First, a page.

The politics of samosa-versus-burger

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New Delhi | Updated: April 25, 2018 4:18:24 AM

By equating samosa with burger, industry wants to dilute the regulation on sale of junk food to children

There has been growing concern in India about childhood obesity and the rising incidence of diseases like hypertension and diabetes. There has been growing concern in India about childhood obesity and the rising incidence of diseases like hypertension and diabetes.

Is samosa really healthier than a vegetable burger?’ This is the headline of an article written by noted journalist and food critic Vir Sanghvi, in the Hindustan Times Brunch magazine in early April (bit.ly/2qQc7Di). Vir wrote this article in reaction to a Centre for Science and Environment (CSE) report, that argued that Indian traditional snacks like samosa score over industrially produced fast food like burgers, even if they have similar levels of fats and salt, and hence should be treated differently. Vir, however, disagrees and has argued in his article, that nutrition is far too complicated for blanket generalisations about one food being healthier than another.

Before I debate Vir Sanghvi’s article, it is important that I put forth the genesis of the discussion around traditional snacks versus industrially produced fast food (from now on junk food). This is also for the benefit of Mr. Sanghvi, because he has ignored the health impacts of junk food and presented a simplistic notion about food and nutrition in his article. It is also important to mention here, that the debate is about samosa and burgers sold in the market and not what people cook at home.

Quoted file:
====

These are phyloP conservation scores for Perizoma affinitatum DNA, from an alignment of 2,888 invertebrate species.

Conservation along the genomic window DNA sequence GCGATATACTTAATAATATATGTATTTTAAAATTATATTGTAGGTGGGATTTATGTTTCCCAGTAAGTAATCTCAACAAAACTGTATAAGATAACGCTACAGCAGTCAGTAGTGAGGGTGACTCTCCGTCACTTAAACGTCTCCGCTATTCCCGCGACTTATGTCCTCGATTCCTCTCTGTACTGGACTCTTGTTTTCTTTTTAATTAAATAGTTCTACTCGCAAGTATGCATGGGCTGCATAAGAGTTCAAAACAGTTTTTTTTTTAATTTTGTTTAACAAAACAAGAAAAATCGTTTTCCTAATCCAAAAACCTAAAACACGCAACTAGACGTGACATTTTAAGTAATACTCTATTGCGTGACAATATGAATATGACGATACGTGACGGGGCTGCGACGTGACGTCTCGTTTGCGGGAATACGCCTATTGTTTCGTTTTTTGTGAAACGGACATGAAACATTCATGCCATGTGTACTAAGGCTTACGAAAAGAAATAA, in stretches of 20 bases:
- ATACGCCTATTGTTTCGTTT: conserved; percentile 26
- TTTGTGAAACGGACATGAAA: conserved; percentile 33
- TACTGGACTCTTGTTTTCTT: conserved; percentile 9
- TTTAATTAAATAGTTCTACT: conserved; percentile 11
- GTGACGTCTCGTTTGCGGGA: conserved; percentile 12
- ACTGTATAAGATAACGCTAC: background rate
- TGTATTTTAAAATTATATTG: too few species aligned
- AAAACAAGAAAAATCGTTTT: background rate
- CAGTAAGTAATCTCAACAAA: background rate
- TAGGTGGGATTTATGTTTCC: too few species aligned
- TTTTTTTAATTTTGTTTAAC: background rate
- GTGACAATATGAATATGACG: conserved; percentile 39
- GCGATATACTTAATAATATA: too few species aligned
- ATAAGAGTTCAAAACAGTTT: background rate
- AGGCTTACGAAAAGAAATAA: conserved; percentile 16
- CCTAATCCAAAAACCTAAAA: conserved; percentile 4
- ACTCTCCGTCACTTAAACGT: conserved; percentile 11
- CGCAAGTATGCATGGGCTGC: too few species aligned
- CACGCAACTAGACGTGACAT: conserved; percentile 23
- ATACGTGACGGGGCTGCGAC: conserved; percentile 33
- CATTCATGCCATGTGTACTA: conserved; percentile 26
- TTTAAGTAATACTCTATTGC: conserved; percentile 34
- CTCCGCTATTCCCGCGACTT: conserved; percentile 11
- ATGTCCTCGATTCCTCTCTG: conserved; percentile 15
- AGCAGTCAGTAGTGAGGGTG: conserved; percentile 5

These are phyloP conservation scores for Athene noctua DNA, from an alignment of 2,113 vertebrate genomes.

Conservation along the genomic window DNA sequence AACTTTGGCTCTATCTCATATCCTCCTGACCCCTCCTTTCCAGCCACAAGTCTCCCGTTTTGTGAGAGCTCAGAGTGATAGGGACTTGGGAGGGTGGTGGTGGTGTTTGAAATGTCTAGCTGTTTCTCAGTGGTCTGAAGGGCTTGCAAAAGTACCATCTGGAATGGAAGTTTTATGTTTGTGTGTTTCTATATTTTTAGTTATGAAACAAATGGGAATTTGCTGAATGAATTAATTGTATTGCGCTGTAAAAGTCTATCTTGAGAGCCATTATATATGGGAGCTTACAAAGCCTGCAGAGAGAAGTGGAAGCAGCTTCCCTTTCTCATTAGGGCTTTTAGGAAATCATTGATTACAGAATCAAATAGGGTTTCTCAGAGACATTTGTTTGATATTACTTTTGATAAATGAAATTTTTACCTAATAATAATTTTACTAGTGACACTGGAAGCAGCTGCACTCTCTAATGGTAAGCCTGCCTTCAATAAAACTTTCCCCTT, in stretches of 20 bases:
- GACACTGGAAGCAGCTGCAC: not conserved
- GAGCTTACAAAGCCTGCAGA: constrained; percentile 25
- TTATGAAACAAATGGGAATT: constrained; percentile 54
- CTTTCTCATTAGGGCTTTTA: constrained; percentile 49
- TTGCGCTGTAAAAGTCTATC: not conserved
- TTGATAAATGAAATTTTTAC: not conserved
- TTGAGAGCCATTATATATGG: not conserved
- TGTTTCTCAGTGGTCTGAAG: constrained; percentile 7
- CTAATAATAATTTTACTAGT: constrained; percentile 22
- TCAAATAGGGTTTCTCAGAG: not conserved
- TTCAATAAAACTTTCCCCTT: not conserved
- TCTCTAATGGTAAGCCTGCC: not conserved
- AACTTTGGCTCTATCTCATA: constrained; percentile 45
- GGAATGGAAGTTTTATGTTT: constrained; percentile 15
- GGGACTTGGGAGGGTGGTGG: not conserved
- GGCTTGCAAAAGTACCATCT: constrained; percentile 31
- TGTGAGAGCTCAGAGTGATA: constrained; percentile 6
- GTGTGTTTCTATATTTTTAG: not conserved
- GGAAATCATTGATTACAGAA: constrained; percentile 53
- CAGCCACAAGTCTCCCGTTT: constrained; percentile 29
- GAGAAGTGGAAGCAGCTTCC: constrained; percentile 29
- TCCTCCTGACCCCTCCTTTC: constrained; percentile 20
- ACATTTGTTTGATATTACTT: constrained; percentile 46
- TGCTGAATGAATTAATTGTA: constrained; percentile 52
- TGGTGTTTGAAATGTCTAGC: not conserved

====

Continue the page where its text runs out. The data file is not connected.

There has been growing concern in India about childhood obesity and the rising incidence of diseases like hypertension and diabetes. Data indicates that obesity in children is increasing rapidly. It is high among the affluent class and children in private schools, compared to low- and middle-income groups. A recent study published in the New England Journal of Medicine estimated that cases of obesity among children and adolescents (<20 years) were the highest in India and China. There is now an emerging body of scientific studies linking junk food with childhood obesity and the diabetes epidemic.